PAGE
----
After my last post about ABM speed comparison @marcjwills_ suggested that Julia programming language could be a good alternative for slower, but easy to code programming languages – I’ve decided to give it a try. On the project webpage I found promising speed comparisons showing that Julia can indeed be my new tool of choice. After easy download and installation I saw the terminal window that brought a huge smile to my face.

Quick web search allowed me to find nice IDE for Julia called Juno – simple and not overloaded with features. What might be a great news to some people (especially @dbasanta) is that Julia after few easy tweaks can use matplotlib.

The obvious first test to do is to update speed comparison post with Julia. First, I’ve decided to rewrite the partially vectorized MATLAB code in Julia without making any essential changes. After browsing the web I found couple of useful webpages that helped me with doing that without much effort:

- http://julia.readthedocs.org
- http://julia.readthedocs.org/en/latest/manual/noteworthy-differences/
- http://learnxinyminutes.com/docs/julia/

The differences between Julia and MATLAB are really minor and most of the functions work in exactly the same way. I only had to be careful with logical operations between matrices and scalars – in Julia you need to add “.” to the operator to make it work as in MATLAB. Other changes that I had to make were:

- To create logical lattice: “false(N,N)” to “falses(N,N)”.
- Array elements are accessed with “[i]” instead of “(i)”.
- To create array of all permutations: “perms(uint8(1:8))'” to “hcat(collect(permutations(1:8))…)”.
- “bsxfun()” to “broadcast()”
- Adding elements to vectors using “push!()” function instead of concatenation.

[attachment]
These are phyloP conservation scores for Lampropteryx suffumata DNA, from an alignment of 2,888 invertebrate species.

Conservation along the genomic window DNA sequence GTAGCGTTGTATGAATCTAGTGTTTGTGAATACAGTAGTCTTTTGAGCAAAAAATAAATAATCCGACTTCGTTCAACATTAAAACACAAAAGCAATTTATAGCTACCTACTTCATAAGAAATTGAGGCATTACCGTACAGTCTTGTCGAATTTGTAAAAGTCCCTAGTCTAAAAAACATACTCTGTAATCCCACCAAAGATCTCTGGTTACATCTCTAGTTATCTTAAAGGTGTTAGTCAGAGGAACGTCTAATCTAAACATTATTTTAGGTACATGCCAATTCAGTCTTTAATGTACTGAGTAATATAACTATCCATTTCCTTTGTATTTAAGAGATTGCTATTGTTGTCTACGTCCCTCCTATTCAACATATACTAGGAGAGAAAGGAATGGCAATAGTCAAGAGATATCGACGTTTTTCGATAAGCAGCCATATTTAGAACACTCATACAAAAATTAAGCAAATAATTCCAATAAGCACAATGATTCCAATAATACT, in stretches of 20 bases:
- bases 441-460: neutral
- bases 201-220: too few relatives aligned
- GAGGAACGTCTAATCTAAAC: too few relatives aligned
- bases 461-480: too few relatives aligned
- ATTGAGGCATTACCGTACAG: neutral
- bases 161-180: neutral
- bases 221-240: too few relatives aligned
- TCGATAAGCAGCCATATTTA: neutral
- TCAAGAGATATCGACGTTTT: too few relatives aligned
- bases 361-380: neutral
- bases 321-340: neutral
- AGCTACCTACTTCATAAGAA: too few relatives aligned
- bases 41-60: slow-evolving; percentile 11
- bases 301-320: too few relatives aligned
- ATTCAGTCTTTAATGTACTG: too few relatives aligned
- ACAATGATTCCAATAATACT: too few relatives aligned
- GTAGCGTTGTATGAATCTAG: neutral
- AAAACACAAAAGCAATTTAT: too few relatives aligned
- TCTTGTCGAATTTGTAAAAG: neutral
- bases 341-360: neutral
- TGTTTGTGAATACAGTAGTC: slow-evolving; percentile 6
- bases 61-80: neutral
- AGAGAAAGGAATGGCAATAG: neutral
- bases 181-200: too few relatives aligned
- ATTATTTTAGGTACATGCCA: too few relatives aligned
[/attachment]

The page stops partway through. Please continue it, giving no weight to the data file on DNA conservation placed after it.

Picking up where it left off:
- Deleting elements by using “deleteat!()” function.

The working code in Julia is the following:

N = 1000; #square domain dimension pprol = 1/24; #probability of proliferating pmig = 15/24; #probability of migrating pdeath = 5/100; #probability of dying pmax = int8(10); #proliferation capacity ps = 0.3; #probability of symmetric division L = falses(N,N); L[[1:N, 1:N:N*N, N:N:N*N, N*(N-1):N*N]] = true; #boundary L[N*round(N/2)+round(N/2)] = true; cells = int32([N*round(N/2)+round(N/2)]); cellsIsStem = [true]; cellsPmax = int8([pmax]); aux = int32([-N-1 -N -N+1 -1 1 N-1 N N+1])'; #indices to heighborhood Pms = hcat(collect(permutations(1:8))...); #permutations nP = size(Pms,2); #number of permutations nSteps = 0; while(length(cells)<10^4) sh = randperm(length(cells)); cells = cells[sh]; cellsIsStem = cellsIsStem[sh]; cellsPmax = cellsPmax[sh]; S = broadcast(+,cells',aux[Pms[:,rand(1:nP,length(cells))]]) S[L[S]] = 0; #setting occupied spots to 0 indxF = int32(find(any(S,1))); #selecting cells with at least one free spot nC = length(indxF); #number of cells with free spot P = rand(nC).<pprol; #proliferation Ps = P & (rand(nC).<ps) & (cellsIsStem[indxF]);#symmetric division De = P & (cellsPmax[indxF] .== 0);#proliferation exhaution D = P & (rand(nC).<pdeath) & (~cellsIsStem[indxF]); #death at proliferation attempt M = (~P) & (rand(nC).<pmig); #go when no grow del = D | De; #cells to delete act = find((P | M) & (~del)); #indices to the cells that will do something for ii = act #only for those that will do anything ngh = S[:,indxF[ii]]; ngh = ngh[ngh.>0]; indO = find(~L[ngh]); #selecting free spot if ~isempty(indO) #if there is still a free spot indO = indO[1]; L[ngh[indO]] = true; if P[ii] #proliferation push!(cells,int32(ngh[indO])); if Ps[ii] #symmetric division push!(cellsIsStem,true); push!(cellsPmax,cellsPmax[indxF[ii]]); else push!(cellsIsStem,false); push!(cellsPmax, cellsPmax[indxF[ii]]-1); if ~cellsIsStem[indxF[ii]] cellsPmax[indxF[ii]] = cellsPmax[indxF[ii]]-1; end end else #migration L[cells[indxF[ii]]] = false; cells[indxF[ii]] = int32(ngh[indO]); end end end if any(del) #updating death L[cells[indxF[del]]] = false; deleteat!(cells,indxF[del]); deleteat!(cellsIsStem,indxF[del]); deleteat!(cellsPmax,indxF[del]); end end